Russia’s fossil fuel revenues fall in December

After Russia’s large-scale intervention in Ukraine in February 2021, European countries began to look for alternative sources of oil and gas.

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Russia’s fossil fuel export revenues fell in December, significantly hampering President Vladimir Putin’s ability to finance the war in Ukraine, according to a new report.

Ukrainian officials and campaigners say the findings demonstrate the effectiveness of targeting Russia’s oil revenues and highlight the urgent need for Western policymakers to step up financial pressure on Moscow to help win over Kiev.

The first month of the European Union’s ban on imports of Russian raw materials by sea and the G-7 price cap cost Moscow about $160 million, the Center for Energy and Clean Air Research, an independent Finnish think tank, said in a report on Wednesday. euros ($171.8 million) per day.

CREA’s report says that Western measures caused a 17% drop in Russia’s fossil fuel export revenues in the last month of 2022. This means that Russia, one of the world’s largest oil producers and exporters, has reduced its revenues from fossil fuel exports. It has reached its lowest level since Putin launched a large-scale intervention in Ukraine in late February.

“The EU oil embargo and oil price cap have finally kicked in and the impact is as significant as expected,” said Lauri Myllyvirta, lead analyst at CREA.

“This shows that we have the tools to help Ukraine defeat Russian aggression. It is important to lower the price ceiling to a level that denies the Kremlin taxed oil revenues and limit the remaining oil and gas imports from Russia,” Myllyvirta said. .

The G-7, Australia and the EU imposed a $60/barrel price ceiling on Russian oil on December 5. This came alongside EU and UK bans on seaborne imports of Russian crude oil.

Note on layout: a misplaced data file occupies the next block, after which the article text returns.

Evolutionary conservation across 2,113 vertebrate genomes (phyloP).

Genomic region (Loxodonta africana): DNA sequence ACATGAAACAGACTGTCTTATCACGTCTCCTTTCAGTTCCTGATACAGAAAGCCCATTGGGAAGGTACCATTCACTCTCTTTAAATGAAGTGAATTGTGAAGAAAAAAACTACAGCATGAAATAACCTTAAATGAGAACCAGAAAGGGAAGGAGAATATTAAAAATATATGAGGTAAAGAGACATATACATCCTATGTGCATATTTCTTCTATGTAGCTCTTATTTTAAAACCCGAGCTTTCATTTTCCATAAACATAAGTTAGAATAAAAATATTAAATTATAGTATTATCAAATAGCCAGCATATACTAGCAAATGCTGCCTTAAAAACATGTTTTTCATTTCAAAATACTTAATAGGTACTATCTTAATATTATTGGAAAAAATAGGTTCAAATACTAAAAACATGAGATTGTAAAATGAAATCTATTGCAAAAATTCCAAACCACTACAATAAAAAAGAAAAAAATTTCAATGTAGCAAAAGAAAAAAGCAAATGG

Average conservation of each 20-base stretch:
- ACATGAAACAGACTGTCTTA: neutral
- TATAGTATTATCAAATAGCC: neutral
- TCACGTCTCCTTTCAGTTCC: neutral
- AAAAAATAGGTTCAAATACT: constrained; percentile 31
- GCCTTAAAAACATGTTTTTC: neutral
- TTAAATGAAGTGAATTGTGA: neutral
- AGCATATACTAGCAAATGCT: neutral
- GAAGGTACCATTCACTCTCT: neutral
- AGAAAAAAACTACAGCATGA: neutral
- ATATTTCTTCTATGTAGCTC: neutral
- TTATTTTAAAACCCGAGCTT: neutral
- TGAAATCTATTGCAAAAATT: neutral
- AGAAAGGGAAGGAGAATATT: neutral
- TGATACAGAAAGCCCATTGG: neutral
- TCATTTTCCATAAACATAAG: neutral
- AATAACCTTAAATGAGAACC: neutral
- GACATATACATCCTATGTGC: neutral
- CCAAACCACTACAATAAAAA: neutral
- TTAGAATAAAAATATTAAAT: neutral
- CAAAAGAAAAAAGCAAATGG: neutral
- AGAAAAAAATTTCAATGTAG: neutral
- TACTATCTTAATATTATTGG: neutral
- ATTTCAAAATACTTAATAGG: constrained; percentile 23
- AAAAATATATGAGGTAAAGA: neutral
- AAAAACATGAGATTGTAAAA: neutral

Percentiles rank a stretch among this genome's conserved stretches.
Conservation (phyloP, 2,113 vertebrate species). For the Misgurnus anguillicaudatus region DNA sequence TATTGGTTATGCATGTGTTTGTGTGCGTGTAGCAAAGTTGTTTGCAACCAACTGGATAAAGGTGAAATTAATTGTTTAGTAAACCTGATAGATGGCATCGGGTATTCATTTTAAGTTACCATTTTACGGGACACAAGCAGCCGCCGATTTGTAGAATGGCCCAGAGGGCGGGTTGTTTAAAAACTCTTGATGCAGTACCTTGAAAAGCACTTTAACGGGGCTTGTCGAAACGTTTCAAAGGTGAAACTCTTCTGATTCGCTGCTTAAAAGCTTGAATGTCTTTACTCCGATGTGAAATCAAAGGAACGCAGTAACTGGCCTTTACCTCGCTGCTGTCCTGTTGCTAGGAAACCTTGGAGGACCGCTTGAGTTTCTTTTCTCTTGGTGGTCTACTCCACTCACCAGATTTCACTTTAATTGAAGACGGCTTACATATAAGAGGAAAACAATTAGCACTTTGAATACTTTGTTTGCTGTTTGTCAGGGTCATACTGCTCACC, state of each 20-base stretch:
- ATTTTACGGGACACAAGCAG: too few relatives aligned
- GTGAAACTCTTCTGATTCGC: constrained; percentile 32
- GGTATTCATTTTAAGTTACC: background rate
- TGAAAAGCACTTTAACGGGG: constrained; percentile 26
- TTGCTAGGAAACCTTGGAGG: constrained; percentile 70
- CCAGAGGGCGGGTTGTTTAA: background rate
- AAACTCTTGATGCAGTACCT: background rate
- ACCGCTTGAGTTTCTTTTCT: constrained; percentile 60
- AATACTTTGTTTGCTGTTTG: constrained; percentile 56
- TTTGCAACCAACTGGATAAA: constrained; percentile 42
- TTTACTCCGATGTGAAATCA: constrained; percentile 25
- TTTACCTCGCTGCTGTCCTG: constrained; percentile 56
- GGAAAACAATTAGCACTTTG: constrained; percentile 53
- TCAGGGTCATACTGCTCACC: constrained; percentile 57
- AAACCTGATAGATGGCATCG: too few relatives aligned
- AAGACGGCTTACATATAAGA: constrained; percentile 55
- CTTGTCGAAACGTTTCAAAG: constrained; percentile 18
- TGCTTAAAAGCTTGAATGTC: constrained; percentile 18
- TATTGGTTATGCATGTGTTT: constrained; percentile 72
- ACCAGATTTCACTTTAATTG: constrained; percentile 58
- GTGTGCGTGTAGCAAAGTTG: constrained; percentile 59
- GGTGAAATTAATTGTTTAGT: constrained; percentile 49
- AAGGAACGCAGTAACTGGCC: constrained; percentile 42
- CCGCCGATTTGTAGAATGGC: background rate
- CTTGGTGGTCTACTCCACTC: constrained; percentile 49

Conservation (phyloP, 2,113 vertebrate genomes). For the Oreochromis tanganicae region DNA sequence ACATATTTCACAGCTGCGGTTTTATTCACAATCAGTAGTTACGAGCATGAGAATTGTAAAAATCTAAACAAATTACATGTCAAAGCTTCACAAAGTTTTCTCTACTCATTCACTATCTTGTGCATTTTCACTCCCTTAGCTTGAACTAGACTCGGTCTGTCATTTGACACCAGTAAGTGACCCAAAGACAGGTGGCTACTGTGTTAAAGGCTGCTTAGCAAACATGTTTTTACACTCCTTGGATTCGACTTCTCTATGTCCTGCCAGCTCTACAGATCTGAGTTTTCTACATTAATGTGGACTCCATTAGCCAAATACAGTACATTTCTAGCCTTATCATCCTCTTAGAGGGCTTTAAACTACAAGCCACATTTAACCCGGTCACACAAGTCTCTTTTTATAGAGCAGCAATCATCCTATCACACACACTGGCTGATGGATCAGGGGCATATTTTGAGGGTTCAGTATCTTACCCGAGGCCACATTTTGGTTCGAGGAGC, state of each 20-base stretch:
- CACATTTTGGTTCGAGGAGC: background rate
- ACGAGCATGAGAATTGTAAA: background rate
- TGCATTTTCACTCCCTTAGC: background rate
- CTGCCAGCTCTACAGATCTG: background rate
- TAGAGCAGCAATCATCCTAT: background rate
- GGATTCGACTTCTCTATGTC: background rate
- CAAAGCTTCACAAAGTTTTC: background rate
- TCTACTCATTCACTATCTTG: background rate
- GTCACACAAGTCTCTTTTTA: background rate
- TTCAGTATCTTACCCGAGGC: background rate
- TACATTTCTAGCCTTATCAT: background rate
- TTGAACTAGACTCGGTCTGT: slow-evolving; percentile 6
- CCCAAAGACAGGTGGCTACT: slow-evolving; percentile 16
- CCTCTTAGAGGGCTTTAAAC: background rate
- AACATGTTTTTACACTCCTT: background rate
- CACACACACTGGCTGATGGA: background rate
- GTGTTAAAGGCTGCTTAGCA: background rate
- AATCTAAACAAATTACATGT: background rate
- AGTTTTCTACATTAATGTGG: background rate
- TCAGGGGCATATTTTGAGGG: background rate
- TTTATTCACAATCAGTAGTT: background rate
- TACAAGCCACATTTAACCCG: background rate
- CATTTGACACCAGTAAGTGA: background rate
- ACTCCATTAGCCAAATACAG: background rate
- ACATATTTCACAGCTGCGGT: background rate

Together, the measures represent the most significant step yet to cut fossil fuel export revenues that fund the Kremlin’s offensive in Ukraine.

Russian President Vladimir Putin attends a meeting at the Kremlin on January 6, 2022 in Moscow.

Mikhail Klimentyev Afp | Getty Images

Energy analysts were skeptical about the impact of the price ban on Russian oil, especially since Moscow is able to divert much of its shipments from Europe by sea to countries such as China, India and Turkey.

Russia responded to Western measures late last month by banning oil sales to countries bound by the price ceiling.

Kremlin spokesman Dmitry Peskov said earlier that the Western price cap on Russian oil would not affect his ability to continue what he described as a “special military operation” in Ukraine. Peskov also warned that the measure would destabilize global energy markets, Reuters reported.

“Financial bloodline for Putin’s war”

Oleg Ustenko, an economic adviser to Ukrainian President Volodymyr Zelensky, said on Wednesday that Russia’s loss of fossil fuel export revenues as a result of Western measures was “very good news”.

Ustenko echoed Zelensky’s calls for a price cap, saying at a briefing that any escalation of economic sanctions against the Kremlin should bring oil prices down to $20-$30 per barrel.

“There is no reason to wait and see,” said Ustenko. “It’s clear now.”

“The EU and the G7 have the power and all the means to cut this bloodline. Only power and money speak to the Kremlin.”

Svitlana Romanko

Founder and director of Razom We Stand

The CREA report noted that the measures caused a drop in Russian oil supply volumes and prices, reducing the country’s export earnings by 180 million euros per day.

By increasing exports of refined petroleum products to the EU and the rest of the world, Moscow was able to recoup 20 million euros a day, resulting in a net loss of 160 million euros a day after Western measures took effect, the report said. .

Russia still earns about 640 million euros a day from fossil fuel exports, the report said.

“The first month of the embargo proves what we have been saying since the beginning of the occupation: the revenue from fossil fuel exports is the financial bloodline for Putin’s war,” said Svitlana Romanko, founder and director of the Ukrainian human rights organization Razom We. Stop (Together We Stand).

“The EU and the G7 have the power and all the means to cut this bloodline,” he said. “Only power and money talk to the Kremlin.”

Romanko called on the price cap coalition to lower the price cap, strengthen embargo enforcement and introduce additional sanctions to close loopholes.

The CREA report said that lowering the oil price threshold against Russia to $25-$30 per barrel, a range it noted would still “higher” production and transportation costs, would reduce Russia’s oil export earnings by at least 100 million euros a day. will reduce

It said the Western price cap coalition had “strong leverage” to lower the price caps, adding that “Russia has not found a meaningful alternative to G7-owned and/or insured ships in the G7 to transport Russian crude and oil products. Baltic and Black Sea ports “.

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